Evaluating and Selecting the Market Segments 000 C a SE Starwood Hotels & Resorts Additional Considerations 000 C a SE Dubai Customs 000 C a SE PepsiCo 000 C a SE Desert Diamond 000 Summary 000 applications 000 Summary 000 applications 000 M ar KE t ING E x CELLENCE General Electric 000 Chapter 8 Identifying Market Segments and Targets 000 Levels of Market Segmentation 000 Segment Marketing 000 Niche Marketing 000 Local Marketing 000 Individual Marketing 000 M ar KE t ING INSIGH t Chasing the Long Tail 000 x viii 000 C a SE Stuck on You 000 M ar KE t ING E x CELLENCE HSBC 000 Part 4 Building Strong Brands 000 Chapter 9 Creating Brand Equity 000
What Is Brand Equity? 000 The Role of Brands 000 C a SE DHL 000 C a SE Allianz Group Egypt 000 The Scope of Branding 000 Defining Brand Equity 000 Box 9. 1 Marketing Advantages of Strong Brands 000 C a SE Apple Computer 000 Brand Equity as a Bridge 000 C a SE Burger King 000 Brand Equity Models 000 Building Brand Equity 000 Choosing Brand Elements 000 C a SE The Egyptian Tax Authority 000 Designing Holistic Marketing Activities 000 C a SE Eli Lilly 000 M ar KE t ING E x CELLENCE Procter & Gamble 000 Chapter 10 Crafting the Brand Positioning 000 Developing and Communicating a Positioning Strategy 000 Competitive Frame of Reference 000 C a SE Crepaway 000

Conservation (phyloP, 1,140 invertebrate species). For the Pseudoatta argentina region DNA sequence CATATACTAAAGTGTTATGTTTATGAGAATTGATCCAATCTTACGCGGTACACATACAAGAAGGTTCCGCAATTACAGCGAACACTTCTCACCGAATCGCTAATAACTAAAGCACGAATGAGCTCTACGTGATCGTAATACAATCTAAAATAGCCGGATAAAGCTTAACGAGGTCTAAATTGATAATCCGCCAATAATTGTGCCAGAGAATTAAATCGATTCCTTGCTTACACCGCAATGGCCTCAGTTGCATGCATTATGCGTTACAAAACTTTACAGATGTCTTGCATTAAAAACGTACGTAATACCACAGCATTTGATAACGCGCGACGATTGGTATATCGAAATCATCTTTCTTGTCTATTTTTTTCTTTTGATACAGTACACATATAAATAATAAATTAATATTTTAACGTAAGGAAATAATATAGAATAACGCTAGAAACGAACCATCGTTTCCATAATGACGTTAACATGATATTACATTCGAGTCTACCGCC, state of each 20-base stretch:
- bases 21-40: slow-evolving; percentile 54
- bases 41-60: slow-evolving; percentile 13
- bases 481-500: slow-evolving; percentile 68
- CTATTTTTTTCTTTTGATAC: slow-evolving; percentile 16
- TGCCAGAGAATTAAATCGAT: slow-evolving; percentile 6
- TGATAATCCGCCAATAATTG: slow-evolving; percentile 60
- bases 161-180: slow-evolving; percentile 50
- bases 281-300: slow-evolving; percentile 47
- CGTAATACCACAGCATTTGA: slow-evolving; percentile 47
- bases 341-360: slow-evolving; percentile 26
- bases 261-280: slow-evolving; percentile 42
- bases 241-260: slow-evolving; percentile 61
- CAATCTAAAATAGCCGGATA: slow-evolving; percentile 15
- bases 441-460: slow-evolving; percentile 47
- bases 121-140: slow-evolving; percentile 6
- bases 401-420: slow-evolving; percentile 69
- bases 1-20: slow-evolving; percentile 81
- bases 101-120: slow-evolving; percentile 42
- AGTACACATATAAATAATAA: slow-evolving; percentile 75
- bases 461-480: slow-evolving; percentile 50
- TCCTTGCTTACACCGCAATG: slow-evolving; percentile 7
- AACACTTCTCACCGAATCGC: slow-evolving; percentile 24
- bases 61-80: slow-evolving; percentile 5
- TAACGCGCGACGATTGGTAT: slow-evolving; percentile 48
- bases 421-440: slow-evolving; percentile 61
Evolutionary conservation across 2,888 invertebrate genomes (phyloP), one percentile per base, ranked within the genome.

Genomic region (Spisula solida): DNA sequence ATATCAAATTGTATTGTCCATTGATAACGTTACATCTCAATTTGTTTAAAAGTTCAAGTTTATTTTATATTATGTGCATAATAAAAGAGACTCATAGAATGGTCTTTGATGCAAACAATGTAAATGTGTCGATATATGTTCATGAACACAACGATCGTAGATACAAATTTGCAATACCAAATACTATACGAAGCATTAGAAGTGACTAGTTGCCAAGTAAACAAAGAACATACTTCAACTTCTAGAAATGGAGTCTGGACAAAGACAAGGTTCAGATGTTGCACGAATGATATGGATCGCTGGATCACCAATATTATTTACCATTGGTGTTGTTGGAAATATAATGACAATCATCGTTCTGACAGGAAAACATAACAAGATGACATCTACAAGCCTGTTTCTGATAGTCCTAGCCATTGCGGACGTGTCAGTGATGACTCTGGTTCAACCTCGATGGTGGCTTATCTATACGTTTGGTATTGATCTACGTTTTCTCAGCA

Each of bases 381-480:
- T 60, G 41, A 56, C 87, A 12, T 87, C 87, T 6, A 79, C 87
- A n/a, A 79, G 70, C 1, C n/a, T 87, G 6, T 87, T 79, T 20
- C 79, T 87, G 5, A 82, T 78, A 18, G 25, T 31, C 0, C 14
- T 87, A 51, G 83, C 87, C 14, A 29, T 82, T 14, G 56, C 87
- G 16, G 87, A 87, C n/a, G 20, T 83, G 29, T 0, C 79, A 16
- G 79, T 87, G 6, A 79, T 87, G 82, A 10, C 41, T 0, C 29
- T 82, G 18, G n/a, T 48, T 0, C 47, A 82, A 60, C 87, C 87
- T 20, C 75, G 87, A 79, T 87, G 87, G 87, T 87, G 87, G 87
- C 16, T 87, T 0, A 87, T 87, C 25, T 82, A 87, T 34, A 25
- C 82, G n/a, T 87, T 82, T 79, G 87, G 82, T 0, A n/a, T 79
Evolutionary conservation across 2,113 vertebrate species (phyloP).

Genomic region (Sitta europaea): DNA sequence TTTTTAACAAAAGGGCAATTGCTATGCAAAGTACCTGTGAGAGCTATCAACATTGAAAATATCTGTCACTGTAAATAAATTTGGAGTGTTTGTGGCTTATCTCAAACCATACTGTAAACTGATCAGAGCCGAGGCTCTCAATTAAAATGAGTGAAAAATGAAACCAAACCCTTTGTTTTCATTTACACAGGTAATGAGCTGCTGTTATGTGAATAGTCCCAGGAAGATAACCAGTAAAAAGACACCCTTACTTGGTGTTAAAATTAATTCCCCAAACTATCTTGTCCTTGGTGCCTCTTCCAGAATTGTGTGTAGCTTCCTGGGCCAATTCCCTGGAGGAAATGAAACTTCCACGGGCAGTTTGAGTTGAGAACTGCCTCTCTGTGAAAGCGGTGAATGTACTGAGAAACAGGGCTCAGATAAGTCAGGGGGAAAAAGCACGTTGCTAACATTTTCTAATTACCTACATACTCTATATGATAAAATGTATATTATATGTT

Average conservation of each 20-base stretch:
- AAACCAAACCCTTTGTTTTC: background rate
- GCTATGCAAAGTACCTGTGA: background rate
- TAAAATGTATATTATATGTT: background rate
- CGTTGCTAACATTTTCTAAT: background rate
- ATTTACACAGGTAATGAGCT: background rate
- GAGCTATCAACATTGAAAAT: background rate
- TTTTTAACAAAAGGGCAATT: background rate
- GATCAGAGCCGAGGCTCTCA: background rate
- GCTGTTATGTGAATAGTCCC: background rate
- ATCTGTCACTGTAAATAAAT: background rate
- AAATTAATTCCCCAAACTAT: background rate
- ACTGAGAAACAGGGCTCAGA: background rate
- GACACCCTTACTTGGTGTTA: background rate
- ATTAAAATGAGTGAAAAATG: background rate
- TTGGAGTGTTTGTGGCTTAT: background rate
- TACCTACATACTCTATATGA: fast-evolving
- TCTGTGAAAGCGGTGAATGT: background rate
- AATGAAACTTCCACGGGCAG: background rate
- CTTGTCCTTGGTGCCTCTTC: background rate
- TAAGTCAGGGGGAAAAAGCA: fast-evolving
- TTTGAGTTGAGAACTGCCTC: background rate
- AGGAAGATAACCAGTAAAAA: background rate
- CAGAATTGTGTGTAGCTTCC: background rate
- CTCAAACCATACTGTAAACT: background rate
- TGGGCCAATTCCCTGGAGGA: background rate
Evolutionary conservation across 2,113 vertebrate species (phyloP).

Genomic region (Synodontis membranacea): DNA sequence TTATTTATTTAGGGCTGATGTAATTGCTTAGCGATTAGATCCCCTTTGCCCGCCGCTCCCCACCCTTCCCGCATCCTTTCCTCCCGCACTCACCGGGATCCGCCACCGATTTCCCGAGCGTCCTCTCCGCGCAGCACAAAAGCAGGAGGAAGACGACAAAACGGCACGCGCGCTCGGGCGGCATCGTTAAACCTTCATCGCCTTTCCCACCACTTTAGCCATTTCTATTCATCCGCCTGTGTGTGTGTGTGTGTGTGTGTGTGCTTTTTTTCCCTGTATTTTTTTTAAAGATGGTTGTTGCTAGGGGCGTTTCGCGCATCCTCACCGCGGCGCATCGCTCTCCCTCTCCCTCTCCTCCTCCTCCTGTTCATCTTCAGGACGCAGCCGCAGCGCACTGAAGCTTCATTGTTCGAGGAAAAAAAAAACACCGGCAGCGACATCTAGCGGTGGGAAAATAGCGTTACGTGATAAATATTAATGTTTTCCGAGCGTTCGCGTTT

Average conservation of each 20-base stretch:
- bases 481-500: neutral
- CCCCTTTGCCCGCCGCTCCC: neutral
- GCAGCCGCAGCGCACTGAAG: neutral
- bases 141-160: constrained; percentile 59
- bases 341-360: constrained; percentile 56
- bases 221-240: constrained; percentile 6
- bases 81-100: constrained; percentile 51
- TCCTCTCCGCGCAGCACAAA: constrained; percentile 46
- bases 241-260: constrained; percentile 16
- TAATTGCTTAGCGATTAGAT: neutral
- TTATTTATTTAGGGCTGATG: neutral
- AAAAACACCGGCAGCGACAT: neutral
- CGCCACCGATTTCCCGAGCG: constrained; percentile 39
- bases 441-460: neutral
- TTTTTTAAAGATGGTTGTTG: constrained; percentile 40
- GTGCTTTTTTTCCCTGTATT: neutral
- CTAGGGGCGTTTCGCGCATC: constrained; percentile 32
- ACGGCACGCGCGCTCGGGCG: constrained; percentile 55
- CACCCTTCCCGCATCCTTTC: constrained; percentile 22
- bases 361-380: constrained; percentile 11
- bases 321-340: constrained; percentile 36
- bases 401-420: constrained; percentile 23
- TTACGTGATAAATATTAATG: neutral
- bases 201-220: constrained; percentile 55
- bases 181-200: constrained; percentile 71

C a SE Savola Group 000 Leveraging Secondary Associations 000 C a SE Fawaz Alhokair and Company (JSC), Global Brands Group, and FIFA 000 Measuring Brand Equity 000 M ar KE t ING INSIGH t The Brand Value Chain 000 Brand Valuation 000 Managing Brand Equity 000 Brand Reinforcement 000 M ar KE t ING INSIGH t What is a Brand Worth? 000 C a SE Volvo Summary 000 applications 000 Points-of-Difference and Points-of-Parity 000 C a SE Visa versus American Express 000 Establishing Category Membership 000 C a SE Umpqua Bank 000 C a SE BMW 000 Choosing POPs and PODs 000 Creating POPs and PODs 000 M ar KE t ING MEM o Writing a Positioning Statement 000 Box 10. Examples of Negatively Correlated Attributes and Benefits 000 C a SE Roadster Diner 000 000 Brand Revitalization 000 C a SE Harley-Davidson C a SE Mountain Dew 000 000 Devising a Branding Strategy 000 Branding Decisions 000 Brand Extensions 000 Box 9. 2 Selecting a Brand Relationship Spectrum Position 000 C a SE Groupe Michelin, Goodyear 000 Differentiation Strategies 000 M ar KE t ING MEM o How to Derive Fresh Consumer Insights to Differentiate 000 C a SE Aishti 000 Product Life-Cycle Marketing Strategies 000 Product Life Cycles 000 Style, Fashion, and Fad Life Cycles 000 C a SE Sabek Wa Lahek 000 Marketing Strategies: Introduction Stage and the Pioneer Advantage 000 Box 9. Research Insights on Brand Extensions 000 C a SE Wikipedia. org, Citizendium. org 000 C a SE Bic 000 C a SE AthenaHealth Inc. Brand Portfolios C a SE Armani 000 000 Customer Equity 000 M ar KE t ING MEM o Twenty-First-Century Branding 000 Marketing Strategies: Growth Stage 000 000 C a SE Yahoo! 000 Marketing Strategies: Maturity Stage 000 M ar KE t ING INSIGH t Competitive Category Dynamics 000 C a SE Electrolux AB 000 x ix B ox 10. 2 Alternative Ways to Increase Sales Volume 000 C a SE Coca-Cola 000 Marketing Strategies: Decline Stage 000 Evidence on the Product Life-Cycle Concept 000 Critique of the Product Life-Cycle Concept 000 Market Evolution 000